Jim Gibson

UPDATE: 15 Feb, 2012

Well, it has been some time since I originally wrote this page and I have received many emails asking how I am doing. Here is the update:

I have been feeling very well indeed. Sometimes I feel a bit tired but I usually get over it in a few days. My last CT scan result came back last September and it was clean (no changes over the last many years). That is very good news indeed!

The Quercetin and Saw Palmetto I took for my enlarged prostate has helped and I am not currently having to take it. I will start again if need be. More good news!

It is now nearly eleven years since the initial diagnosis of small cell carcinoma in my left lung. In that time, it returned, I fought it off with alternative treatments, and it is more than nine years since I left the Issels clinic cancer free. I have been back but just for checkups and additional supplies (vitamins and other sorts of things).

I can't say that I don't suffer side effects from the chemo and radiation. I think about that nearly often. But overall, I am still loving every day.

Christian Issels, the son of the late Dr. Issels who started the Issels clinic in Tijuana, Mexico, operates the Issels Clinic in Northern California (Santa Barbara). As I understand it, they concentrate on holistic techniques that help the balance of the body and help avoid the body "stress" that can eventually lead to chronic diseases, cancer being just one of them.

I have met Christian at the clinic in Santa Barbara, California and I plan to become a regular visitor. From here (south of LA) it is about a three and 1/2 hour drive.

As I indicated earlier, I am retired from the aerospace business and I am doing my own home business. In the last several years, I taught myself how to program windows database applications and I now write software for several small companies in southern California. I also have my own product which is doing very well. Most importantly, it is a lot of fun.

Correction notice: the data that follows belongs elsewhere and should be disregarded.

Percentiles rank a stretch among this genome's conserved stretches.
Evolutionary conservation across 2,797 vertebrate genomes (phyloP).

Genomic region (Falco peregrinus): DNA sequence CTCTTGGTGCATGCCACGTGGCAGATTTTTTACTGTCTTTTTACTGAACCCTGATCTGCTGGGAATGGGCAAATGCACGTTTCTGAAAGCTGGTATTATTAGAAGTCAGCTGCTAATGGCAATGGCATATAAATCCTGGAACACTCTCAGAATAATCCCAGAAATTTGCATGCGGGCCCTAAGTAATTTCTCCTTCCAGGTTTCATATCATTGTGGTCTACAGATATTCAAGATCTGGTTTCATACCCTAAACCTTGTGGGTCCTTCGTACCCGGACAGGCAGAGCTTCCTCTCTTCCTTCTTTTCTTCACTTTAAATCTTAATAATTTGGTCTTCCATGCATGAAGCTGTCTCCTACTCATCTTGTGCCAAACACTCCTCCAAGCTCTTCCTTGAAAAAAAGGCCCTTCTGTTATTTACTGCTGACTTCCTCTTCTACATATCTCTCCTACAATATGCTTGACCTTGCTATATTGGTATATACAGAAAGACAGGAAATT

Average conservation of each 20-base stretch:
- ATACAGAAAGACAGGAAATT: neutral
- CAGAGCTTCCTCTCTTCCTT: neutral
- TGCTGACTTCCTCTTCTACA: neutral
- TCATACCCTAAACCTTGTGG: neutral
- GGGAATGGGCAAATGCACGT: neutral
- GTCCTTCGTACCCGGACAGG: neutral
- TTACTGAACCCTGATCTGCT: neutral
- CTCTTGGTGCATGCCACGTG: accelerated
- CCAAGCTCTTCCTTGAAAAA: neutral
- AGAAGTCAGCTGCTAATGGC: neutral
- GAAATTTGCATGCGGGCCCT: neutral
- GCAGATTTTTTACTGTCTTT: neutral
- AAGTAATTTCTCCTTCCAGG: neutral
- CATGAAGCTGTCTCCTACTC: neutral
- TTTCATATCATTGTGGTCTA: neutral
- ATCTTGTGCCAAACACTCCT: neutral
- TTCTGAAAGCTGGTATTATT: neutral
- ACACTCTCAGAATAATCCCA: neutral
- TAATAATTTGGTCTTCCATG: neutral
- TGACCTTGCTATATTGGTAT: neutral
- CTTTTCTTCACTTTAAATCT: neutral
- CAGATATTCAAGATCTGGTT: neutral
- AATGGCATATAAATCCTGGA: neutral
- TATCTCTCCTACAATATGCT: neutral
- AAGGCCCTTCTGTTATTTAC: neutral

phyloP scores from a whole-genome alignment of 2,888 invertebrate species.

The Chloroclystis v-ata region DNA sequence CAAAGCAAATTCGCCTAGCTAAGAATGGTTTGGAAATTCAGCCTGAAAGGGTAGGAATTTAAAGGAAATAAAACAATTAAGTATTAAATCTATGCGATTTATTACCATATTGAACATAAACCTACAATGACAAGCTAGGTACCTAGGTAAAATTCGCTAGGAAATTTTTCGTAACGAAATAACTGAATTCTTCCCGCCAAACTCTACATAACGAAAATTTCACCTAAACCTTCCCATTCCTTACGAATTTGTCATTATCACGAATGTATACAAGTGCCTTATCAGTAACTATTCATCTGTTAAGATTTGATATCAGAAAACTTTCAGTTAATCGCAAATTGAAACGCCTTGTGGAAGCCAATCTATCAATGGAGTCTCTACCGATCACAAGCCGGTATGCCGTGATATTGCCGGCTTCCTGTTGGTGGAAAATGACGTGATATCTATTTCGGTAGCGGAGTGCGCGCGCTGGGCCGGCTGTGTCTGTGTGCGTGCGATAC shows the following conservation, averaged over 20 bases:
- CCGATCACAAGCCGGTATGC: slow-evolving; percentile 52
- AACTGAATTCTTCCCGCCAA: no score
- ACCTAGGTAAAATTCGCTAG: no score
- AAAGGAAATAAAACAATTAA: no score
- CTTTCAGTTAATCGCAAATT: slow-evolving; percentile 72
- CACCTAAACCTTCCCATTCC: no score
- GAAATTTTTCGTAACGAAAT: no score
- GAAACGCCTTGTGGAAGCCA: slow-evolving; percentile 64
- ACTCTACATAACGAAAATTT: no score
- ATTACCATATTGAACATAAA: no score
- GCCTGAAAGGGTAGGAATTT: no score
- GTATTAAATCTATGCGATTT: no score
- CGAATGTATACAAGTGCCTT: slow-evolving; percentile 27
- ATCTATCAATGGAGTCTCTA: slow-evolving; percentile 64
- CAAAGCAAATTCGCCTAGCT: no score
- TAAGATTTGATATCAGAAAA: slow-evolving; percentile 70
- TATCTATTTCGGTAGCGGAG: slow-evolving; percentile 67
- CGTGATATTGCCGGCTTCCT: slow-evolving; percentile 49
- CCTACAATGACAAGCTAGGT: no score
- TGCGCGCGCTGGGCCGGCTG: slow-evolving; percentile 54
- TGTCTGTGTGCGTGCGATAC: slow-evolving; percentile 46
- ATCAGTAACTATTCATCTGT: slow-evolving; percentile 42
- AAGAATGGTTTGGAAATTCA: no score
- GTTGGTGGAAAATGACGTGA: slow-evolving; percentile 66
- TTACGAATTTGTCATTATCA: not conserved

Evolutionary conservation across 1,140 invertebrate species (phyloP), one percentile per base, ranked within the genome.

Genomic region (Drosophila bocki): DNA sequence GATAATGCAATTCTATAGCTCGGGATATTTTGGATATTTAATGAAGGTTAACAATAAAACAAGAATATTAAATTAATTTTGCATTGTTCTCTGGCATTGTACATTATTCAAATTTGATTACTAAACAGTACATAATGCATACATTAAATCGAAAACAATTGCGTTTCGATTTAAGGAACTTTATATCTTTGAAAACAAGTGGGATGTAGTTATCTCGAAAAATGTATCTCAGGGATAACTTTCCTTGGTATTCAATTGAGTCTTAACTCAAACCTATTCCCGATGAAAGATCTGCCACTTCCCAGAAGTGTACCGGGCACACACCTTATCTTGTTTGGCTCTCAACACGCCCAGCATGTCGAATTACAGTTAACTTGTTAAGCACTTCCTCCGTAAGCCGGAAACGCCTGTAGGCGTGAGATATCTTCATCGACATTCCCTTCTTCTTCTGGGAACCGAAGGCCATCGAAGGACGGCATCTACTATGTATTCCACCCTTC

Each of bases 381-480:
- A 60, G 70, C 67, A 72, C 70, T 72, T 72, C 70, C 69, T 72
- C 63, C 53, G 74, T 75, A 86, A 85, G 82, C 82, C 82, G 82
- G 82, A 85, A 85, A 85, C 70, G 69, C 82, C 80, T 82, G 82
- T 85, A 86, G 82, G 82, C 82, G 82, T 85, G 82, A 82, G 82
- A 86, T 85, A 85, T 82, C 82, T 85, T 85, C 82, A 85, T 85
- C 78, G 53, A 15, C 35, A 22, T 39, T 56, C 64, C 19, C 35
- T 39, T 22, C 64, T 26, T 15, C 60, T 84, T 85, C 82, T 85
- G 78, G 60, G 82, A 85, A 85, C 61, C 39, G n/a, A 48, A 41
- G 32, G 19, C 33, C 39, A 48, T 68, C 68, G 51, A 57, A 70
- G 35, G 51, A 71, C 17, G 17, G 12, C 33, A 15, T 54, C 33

So, I live each day thankful that I am here to enjoy it. I know how far I have come and I also know that I have to work every day to keep myself as healthy as possible.

Thanks for reading my story and please keep yourself safe.

I received a nice letter from Tamra. She is doing well and the doctors are very excited. Make sure to read "Tamra's page (see below menu side bar). She is truly an inspiration to all of us that know her. Don't miss this message of hope!

I have to make one additional comment though. I have now seen about 6 different oncologists. Actually, I have lost count. Either their insurance or mine changes, then on to the next one...

Out of the lot, NOT ONE hasn't been totally blown away by my progress. Yet, NOT ONE has ever asked how the clinic did it. Sure, the nurses and receptionists will often ask me in private, but NOT ONE physician.

My current oncologist, upon my initial visit, asked "When were you diagnosed with SCLC". "2001" I replied. He responded "Why, that is impossible!". I asked "Why?". He replied "Because you would be dead".

Trust me, if an auto repair shop in Mexico fixed a long term chronic problem in my car, I know my local mechanic would be dying (pardon the pun) to find out how.   Go figure...

Good luck and God Bless!

Jim Gibson